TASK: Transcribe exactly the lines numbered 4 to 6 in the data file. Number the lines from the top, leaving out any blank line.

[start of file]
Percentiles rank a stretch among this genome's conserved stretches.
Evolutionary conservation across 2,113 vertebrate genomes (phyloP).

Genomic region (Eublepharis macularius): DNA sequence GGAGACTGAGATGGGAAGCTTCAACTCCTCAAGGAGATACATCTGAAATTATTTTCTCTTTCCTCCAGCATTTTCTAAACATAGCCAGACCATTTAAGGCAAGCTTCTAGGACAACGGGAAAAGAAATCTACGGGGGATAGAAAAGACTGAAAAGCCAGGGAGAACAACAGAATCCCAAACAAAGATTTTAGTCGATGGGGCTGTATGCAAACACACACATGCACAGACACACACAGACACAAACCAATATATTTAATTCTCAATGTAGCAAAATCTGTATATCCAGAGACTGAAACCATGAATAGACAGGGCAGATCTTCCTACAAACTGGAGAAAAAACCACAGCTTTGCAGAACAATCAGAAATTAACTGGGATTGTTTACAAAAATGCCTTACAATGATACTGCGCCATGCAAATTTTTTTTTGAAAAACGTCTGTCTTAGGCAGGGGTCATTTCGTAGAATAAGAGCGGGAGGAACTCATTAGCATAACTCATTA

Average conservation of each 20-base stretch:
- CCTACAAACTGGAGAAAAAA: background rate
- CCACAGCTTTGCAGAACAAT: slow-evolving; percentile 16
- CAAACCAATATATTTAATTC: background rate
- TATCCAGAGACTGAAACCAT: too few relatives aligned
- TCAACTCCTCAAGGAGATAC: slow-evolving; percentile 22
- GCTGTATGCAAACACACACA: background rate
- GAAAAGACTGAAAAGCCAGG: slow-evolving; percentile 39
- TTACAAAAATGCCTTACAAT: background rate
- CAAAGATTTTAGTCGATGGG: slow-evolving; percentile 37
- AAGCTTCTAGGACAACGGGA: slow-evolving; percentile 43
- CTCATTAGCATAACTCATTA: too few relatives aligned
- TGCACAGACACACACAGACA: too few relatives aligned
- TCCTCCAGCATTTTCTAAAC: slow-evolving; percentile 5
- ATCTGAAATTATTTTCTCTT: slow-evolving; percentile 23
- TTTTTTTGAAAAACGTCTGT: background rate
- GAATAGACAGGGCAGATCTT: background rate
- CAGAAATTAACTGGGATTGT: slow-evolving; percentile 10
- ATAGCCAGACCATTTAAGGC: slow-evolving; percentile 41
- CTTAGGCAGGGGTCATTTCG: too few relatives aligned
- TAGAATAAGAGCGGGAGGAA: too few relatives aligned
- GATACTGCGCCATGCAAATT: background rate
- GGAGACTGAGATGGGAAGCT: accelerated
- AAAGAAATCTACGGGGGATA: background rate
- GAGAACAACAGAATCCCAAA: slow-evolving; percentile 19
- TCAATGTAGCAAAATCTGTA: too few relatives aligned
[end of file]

Average conservation of each 20-base stretch:
- CCTACAAACTGGAGAAAAAA: background rate
- CCACAGCTTTGCAGAACAAT: slow-evolving; percentile 16